Capital News Service is a wire service based out of the Michigan State University School of Journalism. It provides weekly stories to member publications, including daily and weekly papers and online news outlets. Capital News Service is part of MSU’s Spartan Newsroom, and it creates opportunities for student journalists to get experience working in a professional setting.
CNS reporters cover every aspect of state government, with topics ranging from prison reform and education budgeting to environmental issues. While writing stories of meaning to their member papers, they come in contact with the important newsmakers of the day. Correspondents conduct interviews with everyone from the governor and members of the Legislature to lobbyists and public-interest organizations. Then, they also talk with “real people” — the individual citizens and businesses in communities to get their reactions to what’s happening in Lansing.
In addition to weekly news stories, CNS students write in-depth articles on issues facing state government and their impact on taxpayers. Past stories on prison overcrowding, teacher certification, agriculture and budget proposals have gone statewide, and some have been picked up by other wire services.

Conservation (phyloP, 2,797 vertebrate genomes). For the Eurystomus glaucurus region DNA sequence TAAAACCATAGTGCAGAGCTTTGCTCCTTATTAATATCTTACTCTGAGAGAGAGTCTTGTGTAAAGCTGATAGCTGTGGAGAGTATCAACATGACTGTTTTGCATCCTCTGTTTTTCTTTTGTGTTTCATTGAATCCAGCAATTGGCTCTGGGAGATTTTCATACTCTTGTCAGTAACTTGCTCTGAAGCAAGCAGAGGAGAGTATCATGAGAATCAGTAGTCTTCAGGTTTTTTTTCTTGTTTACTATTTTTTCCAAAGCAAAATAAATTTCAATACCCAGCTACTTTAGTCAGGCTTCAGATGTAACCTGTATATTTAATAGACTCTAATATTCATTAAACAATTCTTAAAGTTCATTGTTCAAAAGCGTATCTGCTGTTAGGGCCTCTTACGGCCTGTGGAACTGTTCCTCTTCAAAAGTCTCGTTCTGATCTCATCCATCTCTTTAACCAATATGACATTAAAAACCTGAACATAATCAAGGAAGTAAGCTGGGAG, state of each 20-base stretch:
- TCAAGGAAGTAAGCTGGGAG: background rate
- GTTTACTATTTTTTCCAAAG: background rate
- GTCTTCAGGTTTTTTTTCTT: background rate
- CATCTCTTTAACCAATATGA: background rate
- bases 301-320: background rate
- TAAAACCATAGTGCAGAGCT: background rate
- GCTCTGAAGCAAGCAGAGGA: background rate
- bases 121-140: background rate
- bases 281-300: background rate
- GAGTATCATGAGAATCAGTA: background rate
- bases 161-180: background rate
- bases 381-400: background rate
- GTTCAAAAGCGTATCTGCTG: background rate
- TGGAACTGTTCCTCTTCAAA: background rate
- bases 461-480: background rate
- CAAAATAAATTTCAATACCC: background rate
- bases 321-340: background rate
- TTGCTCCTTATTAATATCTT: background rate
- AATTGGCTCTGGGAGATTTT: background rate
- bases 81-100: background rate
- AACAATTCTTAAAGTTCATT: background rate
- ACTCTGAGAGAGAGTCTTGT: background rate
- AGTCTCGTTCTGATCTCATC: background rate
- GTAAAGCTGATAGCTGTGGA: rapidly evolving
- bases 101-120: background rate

Weekly newsmakers sessions serve as exclusive press conferences for CNS reporters. In addition, students spend time in the newsroom/classroom getting background on current issues and the workings of state government. They are briefed on how the Legislature operates and why it sometimes fails to operate. The statehouse reporting experience puts students in a good standing when they enter, or re-enter, the job market.
A partial list of the papers where CNS alumni have landed includes the Tampa Tribune, the Pittsburgh Press, the Grand Rapids Press, the Holland Sentinel, the Petoskey News-Review and the Topeka bureau chief of Wichita Eagle-Beacon. One graduate became the bureau chief of the Rapid City Journal’s state Capitol bureau and another went to the Associated Press Washington Bureau. Other CNS graduates work in varied jobs. Two served as assistant press secretaries for the governor. Another works in Dow Chemical’s corporate communications division. Others have worked for General Dynamics in California, for the Michigan Education Association, the Michigan Democratic Party and the Republican State House Press Office. Former CNS correspondents also have won numerous awards for their later work — including the Pulitzer Prize.